The Balancing Act

Tegan at ADK Folk School
Going over some paper work while I am selling some of my handwovens at the Adirondack Folk School this past holiday season.

I have two jobs. One is my dream job, creating handwoven products for others and for my loved ones. I love to be at my loom creating, designing, and being the one who creates.

My other job? I am a store manager at a lifestyle and clothing retail store. It is demanding and challenging. I like it a lot because it makes me think critically everyday on how to talk to potential customers, employees and how to grow within a company. I love this job, because I get to be myself, and I also have the opportunity to learn.

The biggest thing about this, is I have to make a very decisive effort in order to make time for my dream job. It usually comes when I have a day off to devote solely to my loom. And often times those days off are laced with other grown up priorities. So now that the weaving season has started again in full fervor, I have decided to develop a balancing plan so that I can get things done efficiently, effectively and to not want to cry myself to sleep because I didn't budget my time correctly.

Things I would like to implement in my life:

  • Make time to work at the loom everyday No matter what time I have to work at my day job, I must set aside time to work at the loom. Even if it is just for an hour. This will help ensure that a project does not get left unattained for extended periods of time.
  • Unless it is a dire situation, don't think about day job stuff while working on dream job stuff - I really need to start working on separating these two different things in my mind. I have to focus solely what is in front of me. This will help relieve some the anxiety that I have been experiencing the past couple weeks about balancing everything.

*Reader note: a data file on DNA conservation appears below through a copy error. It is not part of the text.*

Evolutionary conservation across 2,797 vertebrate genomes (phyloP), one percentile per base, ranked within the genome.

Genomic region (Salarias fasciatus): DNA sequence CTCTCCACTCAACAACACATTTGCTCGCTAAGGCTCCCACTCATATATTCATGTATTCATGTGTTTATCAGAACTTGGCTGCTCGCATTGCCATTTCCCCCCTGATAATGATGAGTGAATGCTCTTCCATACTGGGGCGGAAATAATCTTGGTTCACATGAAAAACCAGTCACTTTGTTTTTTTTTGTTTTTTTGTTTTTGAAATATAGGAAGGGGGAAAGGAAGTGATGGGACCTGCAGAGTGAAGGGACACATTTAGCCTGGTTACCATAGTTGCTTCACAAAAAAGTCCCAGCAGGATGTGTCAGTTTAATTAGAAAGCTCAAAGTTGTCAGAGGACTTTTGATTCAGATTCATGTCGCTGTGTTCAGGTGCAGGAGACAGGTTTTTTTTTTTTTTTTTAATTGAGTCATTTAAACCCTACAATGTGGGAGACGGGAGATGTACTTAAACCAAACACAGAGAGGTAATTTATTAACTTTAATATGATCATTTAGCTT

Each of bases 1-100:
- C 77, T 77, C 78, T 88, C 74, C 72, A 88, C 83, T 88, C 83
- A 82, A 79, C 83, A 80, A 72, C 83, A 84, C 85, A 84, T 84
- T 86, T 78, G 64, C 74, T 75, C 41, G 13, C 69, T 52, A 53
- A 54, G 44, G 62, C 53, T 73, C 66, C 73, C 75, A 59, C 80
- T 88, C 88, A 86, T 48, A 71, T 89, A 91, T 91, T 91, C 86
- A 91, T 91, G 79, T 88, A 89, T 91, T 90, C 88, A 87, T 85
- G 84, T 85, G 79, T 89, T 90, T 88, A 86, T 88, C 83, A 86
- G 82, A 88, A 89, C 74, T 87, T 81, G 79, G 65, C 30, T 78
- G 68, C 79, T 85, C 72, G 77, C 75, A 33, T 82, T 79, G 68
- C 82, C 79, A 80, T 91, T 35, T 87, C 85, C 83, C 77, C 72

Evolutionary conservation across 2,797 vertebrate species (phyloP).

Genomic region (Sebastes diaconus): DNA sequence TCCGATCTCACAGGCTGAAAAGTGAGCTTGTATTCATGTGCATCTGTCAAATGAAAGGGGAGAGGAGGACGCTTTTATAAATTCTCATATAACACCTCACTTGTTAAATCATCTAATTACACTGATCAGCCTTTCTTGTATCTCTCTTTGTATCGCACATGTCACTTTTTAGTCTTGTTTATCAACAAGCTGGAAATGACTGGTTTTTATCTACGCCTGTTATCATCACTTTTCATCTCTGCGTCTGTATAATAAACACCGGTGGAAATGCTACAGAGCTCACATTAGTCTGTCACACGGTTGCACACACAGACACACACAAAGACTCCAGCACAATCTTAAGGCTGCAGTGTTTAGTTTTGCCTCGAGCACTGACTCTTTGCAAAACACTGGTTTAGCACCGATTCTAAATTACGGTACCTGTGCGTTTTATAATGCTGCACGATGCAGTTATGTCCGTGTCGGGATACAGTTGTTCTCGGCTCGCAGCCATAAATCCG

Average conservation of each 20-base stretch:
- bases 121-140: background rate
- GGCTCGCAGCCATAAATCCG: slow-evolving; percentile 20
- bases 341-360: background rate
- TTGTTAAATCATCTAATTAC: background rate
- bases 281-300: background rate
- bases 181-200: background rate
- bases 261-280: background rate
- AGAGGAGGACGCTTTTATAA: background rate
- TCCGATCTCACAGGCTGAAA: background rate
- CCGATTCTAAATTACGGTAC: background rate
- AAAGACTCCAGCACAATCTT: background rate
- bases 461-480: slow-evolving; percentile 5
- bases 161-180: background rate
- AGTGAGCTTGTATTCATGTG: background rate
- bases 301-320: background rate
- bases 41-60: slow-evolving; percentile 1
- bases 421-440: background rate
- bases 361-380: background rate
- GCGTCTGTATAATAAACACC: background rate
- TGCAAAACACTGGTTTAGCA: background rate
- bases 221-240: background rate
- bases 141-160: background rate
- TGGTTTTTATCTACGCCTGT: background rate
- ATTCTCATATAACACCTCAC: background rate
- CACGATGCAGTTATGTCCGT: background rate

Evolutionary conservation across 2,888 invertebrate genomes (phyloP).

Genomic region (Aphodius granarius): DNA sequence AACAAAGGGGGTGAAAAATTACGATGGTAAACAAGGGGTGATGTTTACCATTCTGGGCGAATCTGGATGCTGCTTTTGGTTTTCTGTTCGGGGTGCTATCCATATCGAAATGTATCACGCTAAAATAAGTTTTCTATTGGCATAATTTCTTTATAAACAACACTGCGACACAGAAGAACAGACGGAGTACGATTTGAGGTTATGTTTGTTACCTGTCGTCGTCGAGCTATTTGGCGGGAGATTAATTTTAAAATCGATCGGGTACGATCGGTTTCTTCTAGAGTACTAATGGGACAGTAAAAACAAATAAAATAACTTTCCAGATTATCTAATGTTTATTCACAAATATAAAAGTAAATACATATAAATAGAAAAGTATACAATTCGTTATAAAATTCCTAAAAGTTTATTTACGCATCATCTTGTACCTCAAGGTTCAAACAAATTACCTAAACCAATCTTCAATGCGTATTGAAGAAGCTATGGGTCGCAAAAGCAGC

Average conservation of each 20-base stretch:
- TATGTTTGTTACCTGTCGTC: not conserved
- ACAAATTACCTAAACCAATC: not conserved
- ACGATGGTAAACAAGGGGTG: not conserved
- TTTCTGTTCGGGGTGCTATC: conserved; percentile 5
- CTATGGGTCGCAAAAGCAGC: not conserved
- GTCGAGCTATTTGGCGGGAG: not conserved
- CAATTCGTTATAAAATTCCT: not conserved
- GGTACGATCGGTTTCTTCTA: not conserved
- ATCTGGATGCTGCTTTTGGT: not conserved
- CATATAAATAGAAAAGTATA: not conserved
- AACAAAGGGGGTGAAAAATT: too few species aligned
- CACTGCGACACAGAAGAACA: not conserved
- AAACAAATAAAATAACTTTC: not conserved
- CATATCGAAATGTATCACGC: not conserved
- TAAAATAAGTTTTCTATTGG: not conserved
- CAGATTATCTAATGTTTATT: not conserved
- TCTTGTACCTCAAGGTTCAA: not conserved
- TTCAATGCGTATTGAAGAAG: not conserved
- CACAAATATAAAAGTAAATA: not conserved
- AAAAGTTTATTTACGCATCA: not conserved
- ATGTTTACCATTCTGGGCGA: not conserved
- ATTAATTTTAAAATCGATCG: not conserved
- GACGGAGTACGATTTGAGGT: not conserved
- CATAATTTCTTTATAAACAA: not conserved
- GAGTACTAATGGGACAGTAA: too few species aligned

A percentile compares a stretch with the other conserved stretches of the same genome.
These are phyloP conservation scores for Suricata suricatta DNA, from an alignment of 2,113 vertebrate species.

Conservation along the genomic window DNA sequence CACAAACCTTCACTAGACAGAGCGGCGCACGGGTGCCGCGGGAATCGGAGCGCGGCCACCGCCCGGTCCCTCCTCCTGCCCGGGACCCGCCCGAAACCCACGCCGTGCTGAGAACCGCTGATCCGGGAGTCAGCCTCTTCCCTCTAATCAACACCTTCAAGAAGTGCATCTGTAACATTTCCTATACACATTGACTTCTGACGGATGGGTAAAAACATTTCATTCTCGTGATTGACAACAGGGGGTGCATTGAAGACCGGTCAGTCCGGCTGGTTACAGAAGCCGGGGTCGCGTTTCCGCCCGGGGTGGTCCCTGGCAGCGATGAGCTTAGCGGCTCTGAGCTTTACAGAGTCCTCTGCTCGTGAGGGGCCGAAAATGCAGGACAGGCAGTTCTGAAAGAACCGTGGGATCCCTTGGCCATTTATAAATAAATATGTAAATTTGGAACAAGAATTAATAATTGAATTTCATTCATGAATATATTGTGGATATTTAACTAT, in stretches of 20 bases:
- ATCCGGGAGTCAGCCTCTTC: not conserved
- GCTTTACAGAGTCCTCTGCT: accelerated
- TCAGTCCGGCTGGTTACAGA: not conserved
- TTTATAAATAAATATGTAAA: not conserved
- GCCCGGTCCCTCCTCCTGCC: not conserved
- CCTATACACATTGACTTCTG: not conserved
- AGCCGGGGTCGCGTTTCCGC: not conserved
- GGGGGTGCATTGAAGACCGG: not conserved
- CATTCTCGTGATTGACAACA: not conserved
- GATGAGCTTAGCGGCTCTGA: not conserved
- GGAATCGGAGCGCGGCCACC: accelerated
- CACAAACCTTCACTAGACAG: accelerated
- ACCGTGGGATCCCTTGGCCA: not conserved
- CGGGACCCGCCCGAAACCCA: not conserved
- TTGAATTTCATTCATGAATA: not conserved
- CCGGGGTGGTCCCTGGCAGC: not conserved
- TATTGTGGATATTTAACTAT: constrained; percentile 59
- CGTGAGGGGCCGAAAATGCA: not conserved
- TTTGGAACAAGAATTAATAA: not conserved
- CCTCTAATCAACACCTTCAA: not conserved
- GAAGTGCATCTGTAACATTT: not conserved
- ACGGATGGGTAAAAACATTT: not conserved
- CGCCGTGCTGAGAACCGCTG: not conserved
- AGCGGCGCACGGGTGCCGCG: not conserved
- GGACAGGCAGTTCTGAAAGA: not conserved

• Utilize a calendar - I am terrible at this. I am notorious for utilizing a calendar for three weeks and then forgetting to update it. And once I forget to update it- then it never gets updated again until about two months later. What I am going to start doing is daily look at my wall calendar and the calendar on my phone and organize what I can do to accomplish the bigger goal. I can break the bigger projects down into pieces and work them around my daily work schedule. If something doesn't get done, then I move it to the next day so that I won't forget.
  • Take time to take care of myself - This is not 100% weaving related, but it is in that even when I do have a balanced schedule, I seem to forget to eat a meal, or I don't sleep well. I have started going to the gym to help maintain my body physical body. It is only a few hours a week but it is enough that I have started to sleep better at night, I have more energy, and I feel better about myself. This has also encouraged me to start planning meals for the week for my husband and I that are healthy and satisfying. It is hard when we are constantly working, but if I can set aside one evening or morning to cook a couple meals that we can eat for the rest of the week, it will help alleviate a ton of stress that we have.